The airline industry, like almost every other sector of the economy is increasingly becoming unstable and to a certain extent, unpredictable (Hitt, Ireland & Hoskisson, 2010). Company managers and other business executives can no longer afford to rely on the macro environment to formulate their strategies.

Competitive advantage is now seen as achievable through the utilization of an organization’s internal resources and capabilities (Proctor, 2000).This leads the strategist towards the company’s internal environment for inspiration for a successful strategy formulation (Haberberg & Rieple, 2008).

Many times, a company’s resources are mistakenly looked at as the tangible assets. Little regard is given to the intangible resources at its disposal such as market intelligence, consumer information, technology, corporate culture, brand name and reputation (Haberberg & Rieple, 2001).

This remains the case even though research has proved that they are invaluable to the company’s competitive power (Yilmaz, 2008).These have been termed by many writers such as Haberberg & Rieple (2001 & 2008) as the only real competitive edge sources that a company can maintain over time.

As a provider of low cost flights, Easy Jet’s strong brand name is associated with efficiency and reliability. It enjoys a good reputation as a market leader, and also benefits from customer loyalty. It is the only airline that reported increasing numbers of passengers since 2005 (Mintel, 2011g).

Easy Jet offers friendly services, ticketless traveling to cut costs, and most of its operations are paperless (Easy Jet Plc, 2007). Most of its bookings are done online, and the airline does not offer free lunch to passengers. The company has a relatively small fleet, and as of September 2010 the figures stood at 196 planes, with plans to increase this to about 220 by the year 2013 (Mintel, 2011b).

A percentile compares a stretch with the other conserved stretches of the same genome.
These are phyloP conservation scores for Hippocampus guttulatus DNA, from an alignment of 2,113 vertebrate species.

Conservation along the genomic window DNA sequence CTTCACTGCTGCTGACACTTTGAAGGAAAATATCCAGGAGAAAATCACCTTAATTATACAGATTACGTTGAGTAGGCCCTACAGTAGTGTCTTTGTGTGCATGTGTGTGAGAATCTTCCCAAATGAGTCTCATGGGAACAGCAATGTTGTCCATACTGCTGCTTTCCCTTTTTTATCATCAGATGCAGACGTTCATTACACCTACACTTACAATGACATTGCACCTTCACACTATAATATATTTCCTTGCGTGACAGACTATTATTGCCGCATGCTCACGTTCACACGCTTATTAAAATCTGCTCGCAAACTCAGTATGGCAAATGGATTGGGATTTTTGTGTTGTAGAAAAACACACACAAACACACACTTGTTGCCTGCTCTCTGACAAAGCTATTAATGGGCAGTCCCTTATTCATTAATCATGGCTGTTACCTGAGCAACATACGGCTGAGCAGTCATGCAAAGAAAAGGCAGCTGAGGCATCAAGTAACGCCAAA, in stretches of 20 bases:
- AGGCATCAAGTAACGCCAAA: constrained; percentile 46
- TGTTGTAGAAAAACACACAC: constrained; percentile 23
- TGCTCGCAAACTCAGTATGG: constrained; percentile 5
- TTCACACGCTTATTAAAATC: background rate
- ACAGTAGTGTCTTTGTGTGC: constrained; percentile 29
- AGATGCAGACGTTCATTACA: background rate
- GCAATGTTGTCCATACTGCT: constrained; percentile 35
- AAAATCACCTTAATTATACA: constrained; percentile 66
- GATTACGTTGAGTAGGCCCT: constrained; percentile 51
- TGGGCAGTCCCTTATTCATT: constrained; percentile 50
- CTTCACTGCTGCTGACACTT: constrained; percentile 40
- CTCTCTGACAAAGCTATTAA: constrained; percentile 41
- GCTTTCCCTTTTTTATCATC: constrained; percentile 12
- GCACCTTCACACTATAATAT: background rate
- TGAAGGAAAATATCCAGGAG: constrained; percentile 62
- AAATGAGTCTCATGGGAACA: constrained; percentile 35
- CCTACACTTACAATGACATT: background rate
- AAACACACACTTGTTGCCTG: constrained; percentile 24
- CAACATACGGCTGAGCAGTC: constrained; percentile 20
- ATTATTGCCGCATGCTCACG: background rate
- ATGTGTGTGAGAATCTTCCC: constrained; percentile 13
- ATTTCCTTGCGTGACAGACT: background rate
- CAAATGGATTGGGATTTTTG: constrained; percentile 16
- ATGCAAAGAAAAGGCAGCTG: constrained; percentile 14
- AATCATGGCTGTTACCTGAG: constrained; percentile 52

The company continues to bank on its capabilities such as the efficient utilization of airports, for a profitable existence and successful expansion of its operations in the industry (Easy Jet Plc, 2007). It is among the leaders in the airline industry, with a market share of about 30.31% (Easy Jet Plc, 2011).

Its competitive edge is enhanced by high utilization of its assets, and efficient management of its fleet. Its operations have a cost advantage, and it enjoys economies of scale.

The company has a strong financial performance. Its pretax profits in 2011 rose by about £60 Million (Easy Jet Plc 2011). This was made possible by an 11.8% increase in passenger numbers, and a 4.1% increase in total revenue per seat.

Much of a company’s success is often attributed to its leadership (Haberberg & Rieple 2008). A strong balance sheet reflects well on leadership and when things are not going so well, then fingers point at leaders (Smith & Golden, 2001).

In order to transform an organization from its current position to a desired status, strong leadership is required, leadership that will give guidance to employees and inspire them to perform. Charisma, motivation and intelligence are desirable attributes of a good leader in an organization (Proctor, 2000).

Easy Jet has a transformational leadership that spearheads changes in the company to meet changing circumstances in the market. The company is pursuing several strategies that are reflective of this kind of leadership.

In a move targeting UK bound tourists and the likely increase in travelers due to the upcoming Olympics, the company has plans to increase its fleet. It has also opened up new routes and rolled out a flexible package for business travelers. These transformative undertakings reflect a transformative leadership.

Strategic options available to Easy Jet. Diversification

Every strategy pursued by a company is aimed at achieving the company’s goals and objectives, which include giving it a competitive edge over its competitors Delfmann, Baum, Auerbach & Albers 2005).The airline should diversify its products in order to attract tourists and other un exploited markets.

In terms of acceptability, strategy is acceptable to its shareholders and other stakeholders, because it is likely to increase the company’s revenue and expand its profit margins. It is also feasible since even though it will require a lot of money to finance, the company is very profitable and it can comfortably meet the costs.

Since the company’s strategic plan is to lead the low-cost airline industry, then a diversification strategy is suitable for the purpose of achieving this goal.

International expansion